LifeSTAR of the Central Valley Recovery Testimony – Part 3 (Conclusion)

Moments of Victory

Today I am finding moments of victory throughout my week. Some seem small, but all give me motivation to move forward. What a sweet day it was not only to baptize my daughter, but to feel like I was a good father. I have had many more positive moments of hope, assurance, and love that make the work of recovery worth all the effort. As I look back over the last 2 years I see that I am a different man than I once was. Especially, I have become stronger than I ever thought I could be.

This summer my wife wanted to travel out of state to see her family. She would take our children and I was to be alone for two weeks. In years past this had proved to be a guaranteed relapse. I once looked forward to this time when I could act out without anyone to stop me. Even when I wanted to stay clean, I was still afraid that my loneliness would cause me to relapse. This time, however, everything was different. I looked at it with new eyes. I had a plan. I wrote it down. I shared it with my wife and with my group. I was a new person. I planned out my days in advance, providing structure, pleasure, anticipating emotional triggers, and even planned all my meals. I spent time with my parents and siblings and reconnected with them. Every day I was accountable to my wife as well as to my group. Of necessity, I swallowed my pride and brought my internet router and modem to my parent’s house to keep them until my wife’s return. I knew my limitations and I didn’t want to fight that battle every night. Instead I committed to only use the internet while at my parents’ home.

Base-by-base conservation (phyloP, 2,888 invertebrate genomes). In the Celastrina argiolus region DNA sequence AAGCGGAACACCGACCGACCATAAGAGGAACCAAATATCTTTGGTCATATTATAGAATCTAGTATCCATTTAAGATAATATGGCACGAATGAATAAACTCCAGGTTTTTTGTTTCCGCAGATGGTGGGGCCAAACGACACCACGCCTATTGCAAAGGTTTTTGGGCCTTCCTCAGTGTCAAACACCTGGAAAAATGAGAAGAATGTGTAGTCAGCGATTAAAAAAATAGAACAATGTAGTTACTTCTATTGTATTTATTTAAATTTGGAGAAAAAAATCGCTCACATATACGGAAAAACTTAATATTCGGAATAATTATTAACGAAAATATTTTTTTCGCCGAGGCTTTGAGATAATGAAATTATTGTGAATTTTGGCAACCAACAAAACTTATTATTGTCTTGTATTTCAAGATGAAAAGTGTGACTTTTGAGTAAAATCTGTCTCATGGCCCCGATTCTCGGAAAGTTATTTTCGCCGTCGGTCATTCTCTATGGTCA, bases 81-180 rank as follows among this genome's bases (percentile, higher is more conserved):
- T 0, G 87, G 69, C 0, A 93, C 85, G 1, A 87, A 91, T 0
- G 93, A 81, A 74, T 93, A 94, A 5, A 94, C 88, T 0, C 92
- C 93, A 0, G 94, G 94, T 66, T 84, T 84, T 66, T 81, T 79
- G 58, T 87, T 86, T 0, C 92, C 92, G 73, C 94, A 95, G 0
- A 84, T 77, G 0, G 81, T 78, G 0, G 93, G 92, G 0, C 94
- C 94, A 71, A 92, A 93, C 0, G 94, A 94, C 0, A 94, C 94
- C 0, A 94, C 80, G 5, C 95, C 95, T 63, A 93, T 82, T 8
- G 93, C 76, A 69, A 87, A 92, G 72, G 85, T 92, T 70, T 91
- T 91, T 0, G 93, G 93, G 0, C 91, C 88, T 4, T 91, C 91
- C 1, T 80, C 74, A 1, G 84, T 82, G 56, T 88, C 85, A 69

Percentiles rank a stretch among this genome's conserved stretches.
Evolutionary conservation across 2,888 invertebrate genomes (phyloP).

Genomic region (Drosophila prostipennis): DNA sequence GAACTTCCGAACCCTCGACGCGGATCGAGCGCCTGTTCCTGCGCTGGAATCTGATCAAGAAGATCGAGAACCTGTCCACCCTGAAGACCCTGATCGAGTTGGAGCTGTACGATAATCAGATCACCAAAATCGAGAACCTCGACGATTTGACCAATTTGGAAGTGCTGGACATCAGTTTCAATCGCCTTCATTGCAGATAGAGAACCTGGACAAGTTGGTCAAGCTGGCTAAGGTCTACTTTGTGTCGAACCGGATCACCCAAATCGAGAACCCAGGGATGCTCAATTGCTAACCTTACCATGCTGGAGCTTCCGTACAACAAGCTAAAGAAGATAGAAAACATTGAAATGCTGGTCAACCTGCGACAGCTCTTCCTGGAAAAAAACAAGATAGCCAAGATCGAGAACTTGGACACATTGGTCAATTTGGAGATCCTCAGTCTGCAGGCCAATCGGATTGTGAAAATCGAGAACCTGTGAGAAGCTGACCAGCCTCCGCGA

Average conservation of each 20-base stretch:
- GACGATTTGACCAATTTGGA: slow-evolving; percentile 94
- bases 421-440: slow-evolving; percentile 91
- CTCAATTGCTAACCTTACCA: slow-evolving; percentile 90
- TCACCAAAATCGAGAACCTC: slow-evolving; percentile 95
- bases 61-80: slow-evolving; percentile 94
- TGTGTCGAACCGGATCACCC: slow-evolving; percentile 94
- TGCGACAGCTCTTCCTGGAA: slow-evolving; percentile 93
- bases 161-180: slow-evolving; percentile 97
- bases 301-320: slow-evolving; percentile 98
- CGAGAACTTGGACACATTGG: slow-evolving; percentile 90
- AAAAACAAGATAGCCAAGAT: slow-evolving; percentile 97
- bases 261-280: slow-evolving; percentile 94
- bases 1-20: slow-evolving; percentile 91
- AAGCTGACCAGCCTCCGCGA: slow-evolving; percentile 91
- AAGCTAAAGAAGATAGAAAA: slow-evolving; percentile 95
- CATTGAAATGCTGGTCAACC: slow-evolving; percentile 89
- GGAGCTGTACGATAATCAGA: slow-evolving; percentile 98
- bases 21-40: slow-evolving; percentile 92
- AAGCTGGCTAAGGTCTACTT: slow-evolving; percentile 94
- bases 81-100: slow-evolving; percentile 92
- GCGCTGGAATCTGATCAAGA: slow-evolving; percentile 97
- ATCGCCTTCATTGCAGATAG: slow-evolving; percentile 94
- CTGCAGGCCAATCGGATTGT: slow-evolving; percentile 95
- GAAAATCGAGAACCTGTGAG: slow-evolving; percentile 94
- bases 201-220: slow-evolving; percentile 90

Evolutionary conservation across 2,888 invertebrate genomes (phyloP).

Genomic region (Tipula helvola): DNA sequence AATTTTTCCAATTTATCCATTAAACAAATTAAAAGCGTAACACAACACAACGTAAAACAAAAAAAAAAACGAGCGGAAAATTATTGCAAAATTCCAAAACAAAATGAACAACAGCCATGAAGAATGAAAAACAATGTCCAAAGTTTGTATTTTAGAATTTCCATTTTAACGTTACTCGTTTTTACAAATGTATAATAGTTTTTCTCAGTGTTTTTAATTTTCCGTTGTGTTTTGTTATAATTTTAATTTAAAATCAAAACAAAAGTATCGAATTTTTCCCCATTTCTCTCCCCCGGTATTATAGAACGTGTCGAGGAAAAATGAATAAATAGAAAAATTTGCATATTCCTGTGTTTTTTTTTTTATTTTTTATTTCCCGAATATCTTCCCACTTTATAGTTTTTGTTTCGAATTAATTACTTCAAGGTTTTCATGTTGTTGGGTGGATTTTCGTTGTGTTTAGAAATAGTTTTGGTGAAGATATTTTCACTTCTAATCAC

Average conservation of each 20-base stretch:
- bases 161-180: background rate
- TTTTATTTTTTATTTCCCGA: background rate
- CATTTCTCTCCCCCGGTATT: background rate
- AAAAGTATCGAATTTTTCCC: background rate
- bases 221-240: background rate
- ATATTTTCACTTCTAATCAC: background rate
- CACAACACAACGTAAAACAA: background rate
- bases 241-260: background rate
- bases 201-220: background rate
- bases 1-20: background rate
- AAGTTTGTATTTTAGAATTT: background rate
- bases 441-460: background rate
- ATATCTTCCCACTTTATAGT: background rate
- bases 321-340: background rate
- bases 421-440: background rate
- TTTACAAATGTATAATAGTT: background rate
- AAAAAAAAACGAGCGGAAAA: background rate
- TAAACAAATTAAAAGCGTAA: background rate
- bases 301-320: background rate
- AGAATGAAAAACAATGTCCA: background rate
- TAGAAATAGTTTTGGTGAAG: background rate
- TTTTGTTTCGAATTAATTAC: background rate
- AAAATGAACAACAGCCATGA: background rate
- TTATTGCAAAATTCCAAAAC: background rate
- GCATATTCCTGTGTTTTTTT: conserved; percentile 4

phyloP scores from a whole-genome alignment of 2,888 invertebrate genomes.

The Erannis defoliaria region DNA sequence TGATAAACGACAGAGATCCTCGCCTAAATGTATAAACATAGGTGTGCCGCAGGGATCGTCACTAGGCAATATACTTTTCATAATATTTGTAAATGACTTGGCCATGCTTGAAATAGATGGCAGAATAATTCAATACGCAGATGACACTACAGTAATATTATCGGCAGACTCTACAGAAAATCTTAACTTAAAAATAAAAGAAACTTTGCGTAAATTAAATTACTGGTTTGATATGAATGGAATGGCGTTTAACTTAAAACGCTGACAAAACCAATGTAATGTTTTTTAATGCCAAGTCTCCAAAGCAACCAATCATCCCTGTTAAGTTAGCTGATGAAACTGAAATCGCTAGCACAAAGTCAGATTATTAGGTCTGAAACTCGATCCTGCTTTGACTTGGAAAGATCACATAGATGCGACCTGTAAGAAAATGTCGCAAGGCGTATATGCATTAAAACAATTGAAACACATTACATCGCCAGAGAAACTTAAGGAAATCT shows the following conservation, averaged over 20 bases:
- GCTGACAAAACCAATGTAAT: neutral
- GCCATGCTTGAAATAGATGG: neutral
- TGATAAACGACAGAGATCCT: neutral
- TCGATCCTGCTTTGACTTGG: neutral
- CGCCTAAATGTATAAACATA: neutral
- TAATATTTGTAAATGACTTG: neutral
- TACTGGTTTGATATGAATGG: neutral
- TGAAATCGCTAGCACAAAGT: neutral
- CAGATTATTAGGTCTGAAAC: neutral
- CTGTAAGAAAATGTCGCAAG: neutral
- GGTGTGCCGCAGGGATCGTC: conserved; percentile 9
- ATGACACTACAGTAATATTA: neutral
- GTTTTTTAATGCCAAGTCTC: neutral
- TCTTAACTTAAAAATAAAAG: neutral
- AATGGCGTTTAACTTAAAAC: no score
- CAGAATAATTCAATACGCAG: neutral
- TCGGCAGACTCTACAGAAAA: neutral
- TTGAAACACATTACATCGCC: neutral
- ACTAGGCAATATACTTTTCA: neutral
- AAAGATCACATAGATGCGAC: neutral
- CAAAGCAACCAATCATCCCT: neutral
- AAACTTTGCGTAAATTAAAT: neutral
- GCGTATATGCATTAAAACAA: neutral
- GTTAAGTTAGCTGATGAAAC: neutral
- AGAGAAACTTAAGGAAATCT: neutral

When my wife returned it was a beautiful experience. There was no fear, no anxiety, no pain, no anger. I stood tall, proud of my accomplishment, pleased with the safe homecoming I provided for both of us.

Moving forward

Now my recovery looks very different than it did when I started. I don’t fight a daily urge to act out. Instead, I focus on the positive behaviors of healthy living that bring pleasure, structure, and balance to my life. I have found that these behaviors keep me in recovery. Through my experiences, and even through my mistakes, I have learned to look at recovery in terms of personal questions that examine whether my actions are leading me to my goals. These include:

  1. Am I taking time for myself and meeting my personal needs?
    • This usually means recovery work, spiritual connection and making time for hobbies.
  2. Am I reaching out and connecting with others?
    • My most cherished connections are with my children and family.
  3. Am I providing sufficient structure and planning to my day and week?
    • A 3×5 card allows me to plan healthy behaviors for tomorrow.
  4. Am I using recreation, music, hobbies, and connection with God and others to reduce stress?
    • My stress level has become an easy way to gauge if I am meeting my personal needs.
  5. Am I engaged in healthy and positive self-talk?
    • Affirmations and self-compassion are powerful antidotes to negative messages around me.

My experience has taught me that if I engage in these behaviors, I am proactively preventing the unhealthy response to stress and pain that leads to acting out. I heard it said, “Tell me how you spend your time, and I will tell you exactly what is important to you.” I believe that our daily activities tell us where our hearts lie. As I reflect routinely on the depth of my commitment to recovery, answers to the questions above can confirm to me that my actions and my heart are congruent.

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